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Soft, lightly crisp and chewy! These keto white chocolate macadamia nut cookies are bound to seriously impress… at just 1.5g net carbs a pop!


  • 1 batch our (bakery-style!) keto cookie dough
  • 70 g roasted macadamia nuts roughly chopped
  • 85-120 g Bake Believe’s white chocolate chips
  • flaky sea salt to garnish


    It’s for the double chocolate version, but same difference (just has added cocoa and adjusted ratios!).

    1. Whip up a batch of our (bakery style!) cookie dough. Top tip? Be sure to whip that butter until light and fluffy, it really does make all the difference!
    2. Fold in the macadamia nuts (leave out the white chocolate chips for now, see post for deets). Cover with cling film and refrigerate for 1 hour.
    3. Preheat oven to 350°F/180°C and line a baking tray with parchment paper or a baking mat.
    4. Divide cookie dough into 18 rounds for 3 1/2-inch cookies (or 12 for jumbo style!), and flatten them slightly. The cookies will spread somewhat during baking (a lot more if using allulose and xylitol, as opposed to erythritol), but you still need to pre-shape them. i.e. the more you pre-flatten them the more they’ll spread.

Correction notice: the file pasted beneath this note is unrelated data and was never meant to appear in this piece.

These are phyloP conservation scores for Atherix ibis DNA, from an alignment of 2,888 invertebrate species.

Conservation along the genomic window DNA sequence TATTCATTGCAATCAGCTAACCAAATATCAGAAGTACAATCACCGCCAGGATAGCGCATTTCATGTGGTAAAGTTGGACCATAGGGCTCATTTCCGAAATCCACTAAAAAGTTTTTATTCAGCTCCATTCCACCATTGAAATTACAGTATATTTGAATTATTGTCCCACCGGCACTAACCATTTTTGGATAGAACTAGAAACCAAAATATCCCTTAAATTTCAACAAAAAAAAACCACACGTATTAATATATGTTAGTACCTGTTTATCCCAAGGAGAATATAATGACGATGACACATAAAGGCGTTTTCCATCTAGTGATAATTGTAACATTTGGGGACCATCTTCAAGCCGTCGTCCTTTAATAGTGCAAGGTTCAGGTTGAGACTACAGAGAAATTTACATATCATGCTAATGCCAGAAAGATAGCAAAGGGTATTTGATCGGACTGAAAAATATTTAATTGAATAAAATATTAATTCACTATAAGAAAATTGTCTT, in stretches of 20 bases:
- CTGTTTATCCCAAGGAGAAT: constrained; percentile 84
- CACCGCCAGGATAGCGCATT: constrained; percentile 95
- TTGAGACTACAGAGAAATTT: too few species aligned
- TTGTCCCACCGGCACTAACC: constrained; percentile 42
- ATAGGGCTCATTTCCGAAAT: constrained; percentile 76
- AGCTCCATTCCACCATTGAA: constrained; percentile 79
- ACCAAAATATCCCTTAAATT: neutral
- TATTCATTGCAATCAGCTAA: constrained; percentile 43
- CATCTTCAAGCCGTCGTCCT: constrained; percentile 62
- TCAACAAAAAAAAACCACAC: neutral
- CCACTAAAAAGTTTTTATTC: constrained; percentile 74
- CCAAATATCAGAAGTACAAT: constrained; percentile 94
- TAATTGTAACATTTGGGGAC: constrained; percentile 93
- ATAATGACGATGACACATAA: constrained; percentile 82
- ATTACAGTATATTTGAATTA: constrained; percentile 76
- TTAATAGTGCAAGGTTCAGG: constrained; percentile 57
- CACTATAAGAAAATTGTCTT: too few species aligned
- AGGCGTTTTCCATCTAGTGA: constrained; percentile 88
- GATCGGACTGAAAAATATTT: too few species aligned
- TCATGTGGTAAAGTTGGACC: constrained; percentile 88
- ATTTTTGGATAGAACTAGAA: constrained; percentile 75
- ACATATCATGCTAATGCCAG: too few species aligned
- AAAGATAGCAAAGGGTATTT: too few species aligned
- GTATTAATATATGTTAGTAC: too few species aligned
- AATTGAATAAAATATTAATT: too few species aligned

5. Place cookie dough on the prepared baking tray and freeze for 15 minutes prior to baking. Bake for 9-10 minutes for smaller cookies and 12-13 minutes for the jumbo. Have your white chocolate chips handy, as you’ll want to sprinkle them on top of your spreading cookies before they set (so roughly after 6 minutes for smaller cookies and 9 minutes for large ones).
    6. Garnish with flaky sea salt and allow the cookies to cool completely on the trays (sugar alcohols can take a few hours to crisp up, so don’t despair!). Store in an airtight container for three to four days and freeze for up to 3 months.
    7. Note that the shaped dough can be frozen for up to 3 months, and they can be baked straight from the freezer (adding 2-3 minutes more to the baking time).


      *What is konjac powder (i.e. glucomannan)? Short answer, it’s a great substitute to cornstarch for both thickening up sauces and gravy. And it also lends a nice chew and crunch to keto cookies, which you simply don’t get from either almond or coconut flour. Can I sub out the konjac? Yes, you can use arrowroot  (closest) or even just more coconut (they’ll spread a little less). The taste was just as good with all three!

      **This recipe tends to work best with erythritol sweeteners if you like crisp cookies. Not only are they roughly 1-to-1 in sweetness to sugar (and the volume is important here), but they lend a very similar crunch and chew. No other sweetener did that. My current favorite for these keto chocolate chip cookies?

      And note that cookies made with xylitol or allulose   (what I baked these with because no-aftertaste...!) will stay soft (tradeoff?). They just need to be placed in the freezer once cool to speed up the setting process!).

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